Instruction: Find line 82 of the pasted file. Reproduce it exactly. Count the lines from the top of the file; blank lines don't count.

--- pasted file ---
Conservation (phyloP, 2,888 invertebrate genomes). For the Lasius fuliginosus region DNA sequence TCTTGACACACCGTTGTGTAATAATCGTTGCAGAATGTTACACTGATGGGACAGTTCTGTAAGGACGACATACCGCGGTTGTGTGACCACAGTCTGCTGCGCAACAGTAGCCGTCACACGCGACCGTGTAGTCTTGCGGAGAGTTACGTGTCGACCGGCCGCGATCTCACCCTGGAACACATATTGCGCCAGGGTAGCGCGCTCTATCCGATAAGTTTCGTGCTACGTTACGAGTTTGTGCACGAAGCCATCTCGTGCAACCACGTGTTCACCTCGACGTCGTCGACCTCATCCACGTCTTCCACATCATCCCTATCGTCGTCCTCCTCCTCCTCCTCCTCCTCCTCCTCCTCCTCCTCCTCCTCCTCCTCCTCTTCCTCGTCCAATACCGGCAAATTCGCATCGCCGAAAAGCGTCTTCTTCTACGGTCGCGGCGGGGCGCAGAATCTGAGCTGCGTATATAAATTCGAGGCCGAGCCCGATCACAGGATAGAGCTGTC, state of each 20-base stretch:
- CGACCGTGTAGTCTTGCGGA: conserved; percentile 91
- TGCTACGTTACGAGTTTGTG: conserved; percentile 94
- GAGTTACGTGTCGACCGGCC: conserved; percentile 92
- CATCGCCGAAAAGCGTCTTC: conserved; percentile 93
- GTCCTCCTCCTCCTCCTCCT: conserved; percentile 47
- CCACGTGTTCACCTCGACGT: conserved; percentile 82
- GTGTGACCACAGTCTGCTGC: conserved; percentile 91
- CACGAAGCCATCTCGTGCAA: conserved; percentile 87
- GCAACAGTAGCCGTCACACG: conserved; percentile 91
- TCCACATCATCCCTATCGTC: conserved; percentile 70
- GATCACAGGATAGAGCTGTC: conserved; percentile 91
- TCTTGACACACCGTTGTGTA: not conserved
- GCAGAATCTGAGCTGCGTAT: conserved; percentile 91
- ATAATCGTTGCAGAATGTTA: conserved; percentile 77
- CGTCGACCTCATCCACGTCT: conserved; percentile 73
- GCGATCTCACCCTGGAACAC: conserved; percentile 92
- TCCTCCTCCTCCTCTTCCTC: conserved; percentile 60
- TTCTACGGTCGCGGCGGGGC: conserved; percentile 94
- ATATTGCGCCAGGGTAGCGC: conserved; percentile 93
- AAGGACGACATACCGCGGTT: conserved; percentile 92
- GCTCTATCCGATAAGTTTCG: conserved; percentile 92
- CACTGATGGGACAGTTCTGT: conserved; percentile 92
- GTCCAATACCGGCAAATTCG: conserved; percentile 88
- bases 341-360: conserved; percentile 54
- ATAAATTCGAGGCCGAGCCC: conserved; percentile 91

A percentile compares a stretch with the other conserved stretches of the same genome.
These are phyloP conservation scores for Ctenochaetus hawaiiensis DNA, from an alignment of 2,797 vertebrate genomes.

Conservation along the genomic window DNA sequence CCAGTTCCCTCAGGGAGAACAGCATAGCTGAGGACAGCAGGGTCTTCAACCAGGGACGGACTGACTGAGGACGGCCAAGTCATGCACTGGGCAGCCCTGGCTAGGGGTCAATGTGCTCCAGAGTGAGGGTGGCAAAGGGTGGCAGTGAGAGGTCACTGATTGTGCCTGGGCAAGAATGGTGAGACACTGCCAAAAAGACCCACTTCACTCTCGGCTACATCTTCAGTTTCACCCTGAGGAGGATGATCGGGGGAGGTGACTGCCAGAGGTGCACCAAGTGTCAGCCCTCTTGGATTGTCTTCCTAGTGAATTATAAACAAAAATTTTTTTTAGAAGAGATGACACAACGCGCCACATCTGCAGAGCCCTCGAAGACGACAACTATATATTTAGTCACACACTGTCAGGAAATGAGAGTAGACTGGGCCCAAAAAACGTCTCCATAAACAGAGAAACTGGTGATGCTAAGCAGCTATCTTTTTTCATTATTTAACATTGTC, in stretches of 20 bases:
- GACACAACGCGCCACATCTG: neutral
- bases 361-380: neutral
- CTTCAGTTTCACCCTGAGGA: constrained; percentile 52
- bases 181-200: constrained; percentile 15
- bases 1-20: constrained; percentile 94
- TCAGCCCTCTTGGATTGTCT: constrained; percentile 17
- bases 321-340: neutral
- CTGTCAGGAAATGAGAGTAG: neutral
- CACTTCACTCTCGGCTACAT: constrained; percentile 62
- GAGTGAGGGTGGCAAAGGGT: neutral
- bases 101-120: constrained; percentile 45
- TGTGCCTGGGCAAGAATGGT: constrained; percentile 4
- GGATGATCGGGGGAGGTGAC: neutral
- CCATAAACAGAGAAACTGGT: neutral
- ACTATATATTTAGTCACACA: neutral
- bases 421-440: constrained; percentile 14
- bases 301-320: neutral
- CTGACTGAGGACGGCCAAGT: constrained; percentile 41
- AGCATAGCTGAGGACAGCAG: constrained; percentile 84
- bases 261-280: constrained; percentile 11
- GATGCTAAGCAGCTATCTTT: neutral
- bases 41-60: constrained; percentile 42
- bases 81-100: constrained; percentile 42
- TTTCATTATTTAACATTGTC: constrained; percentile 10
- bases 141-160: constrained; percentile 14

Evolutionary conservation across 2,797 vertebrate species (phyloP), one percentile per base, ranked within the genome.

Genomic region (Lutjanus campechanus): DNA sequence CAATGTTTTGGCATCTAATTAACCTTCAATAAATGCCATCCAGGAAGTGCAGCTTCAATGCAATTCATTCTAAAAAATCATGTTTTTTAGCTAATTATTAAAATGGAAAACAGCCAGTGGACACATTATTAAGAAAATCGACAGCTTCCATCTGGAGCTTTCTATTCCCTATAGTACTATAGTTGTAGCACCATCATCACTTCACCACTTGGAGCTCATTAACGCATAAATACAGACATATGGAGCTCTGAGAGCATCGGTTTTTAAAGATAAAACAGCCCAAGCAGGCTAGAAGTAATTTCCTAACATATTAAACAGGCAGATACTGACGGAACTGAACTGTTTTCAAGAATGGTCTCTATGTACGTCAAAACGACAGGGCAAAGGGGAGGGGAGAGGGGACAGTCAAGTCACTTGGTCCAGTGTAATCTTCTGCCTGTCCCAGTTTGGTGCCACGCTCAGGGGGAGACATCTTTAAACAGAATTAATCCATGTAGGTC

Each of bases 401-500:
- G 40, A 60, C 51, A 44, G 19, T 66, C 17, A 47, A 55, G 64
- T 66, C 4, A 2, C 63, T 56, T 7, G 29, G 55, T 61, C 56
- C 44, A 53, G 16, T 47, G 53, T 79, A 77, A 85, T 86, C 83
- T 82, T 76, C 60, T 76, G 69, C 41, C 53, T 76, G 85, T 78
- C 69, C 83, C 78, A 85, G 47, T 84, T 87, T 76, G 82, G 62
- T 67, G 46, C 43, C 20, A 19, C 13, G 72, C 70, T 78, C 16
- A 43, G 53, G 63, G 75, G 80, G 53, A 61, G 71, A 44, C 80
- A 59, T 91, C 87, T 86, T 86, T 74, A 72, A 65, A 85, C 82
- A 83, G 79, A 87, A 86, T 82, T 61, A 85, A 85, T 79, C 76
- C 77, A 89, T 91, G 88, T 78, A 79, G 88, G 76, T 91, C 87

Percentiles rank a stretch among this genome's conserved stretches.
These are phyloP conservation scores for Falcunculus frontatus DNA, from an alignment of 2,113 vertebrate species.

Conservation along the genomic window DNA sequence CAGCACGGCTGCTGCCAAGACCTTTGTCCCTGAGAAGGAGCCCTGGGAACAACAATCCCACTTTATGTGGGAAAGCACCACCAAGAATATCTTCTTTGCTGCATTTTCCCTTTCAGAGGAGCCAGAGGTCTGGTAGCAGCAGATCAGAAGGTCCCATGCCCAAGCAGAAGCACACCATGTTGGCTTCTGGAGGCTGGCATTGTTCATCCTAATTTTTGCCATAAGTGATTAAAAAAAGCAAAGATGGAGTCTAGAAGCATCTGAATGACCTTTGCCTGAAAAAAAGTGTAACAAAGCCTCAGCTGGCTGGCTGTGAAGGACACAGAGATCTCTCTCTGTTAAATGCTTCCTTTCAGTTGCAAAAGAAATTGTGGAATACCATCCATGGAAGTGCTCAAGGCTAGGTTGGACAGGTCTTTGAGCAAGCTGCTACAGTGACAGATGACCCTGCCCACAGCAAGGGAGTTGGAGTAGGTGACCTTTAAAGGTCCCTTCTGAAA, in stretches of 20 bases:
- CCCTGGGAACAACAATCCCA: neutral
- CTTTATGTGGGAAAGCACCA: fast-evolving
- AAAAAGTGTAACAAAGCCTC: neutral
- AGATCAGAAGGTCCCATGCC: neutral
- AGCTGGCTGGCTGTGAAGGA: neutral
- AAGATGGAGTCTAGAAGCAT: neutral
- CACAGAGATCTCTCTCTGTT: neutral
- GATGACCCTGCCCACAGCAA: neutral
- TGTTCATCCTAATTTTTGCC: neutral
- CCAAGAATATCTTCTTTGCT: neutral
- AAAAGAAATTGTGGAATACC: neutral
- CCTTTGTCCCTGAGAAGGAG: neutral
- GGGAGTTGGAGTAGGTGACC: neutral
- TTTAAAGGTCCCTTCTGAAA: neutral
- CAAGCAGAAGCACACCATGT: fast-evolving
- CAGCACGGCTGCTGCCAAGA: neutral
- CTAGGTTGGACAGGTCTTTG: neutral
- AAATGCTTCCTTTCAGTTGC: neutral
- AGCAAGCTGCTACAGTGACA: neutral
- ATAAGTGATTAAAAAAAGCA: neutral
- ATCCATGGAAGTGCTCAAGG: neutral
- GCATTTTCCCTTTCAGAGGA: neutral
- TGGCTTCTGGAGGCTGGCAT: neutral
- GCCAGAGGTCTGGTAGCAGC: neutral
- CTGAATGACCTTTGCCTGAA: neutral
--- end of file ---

- CCTTTGTCCCTGAGAAGGAG: neutral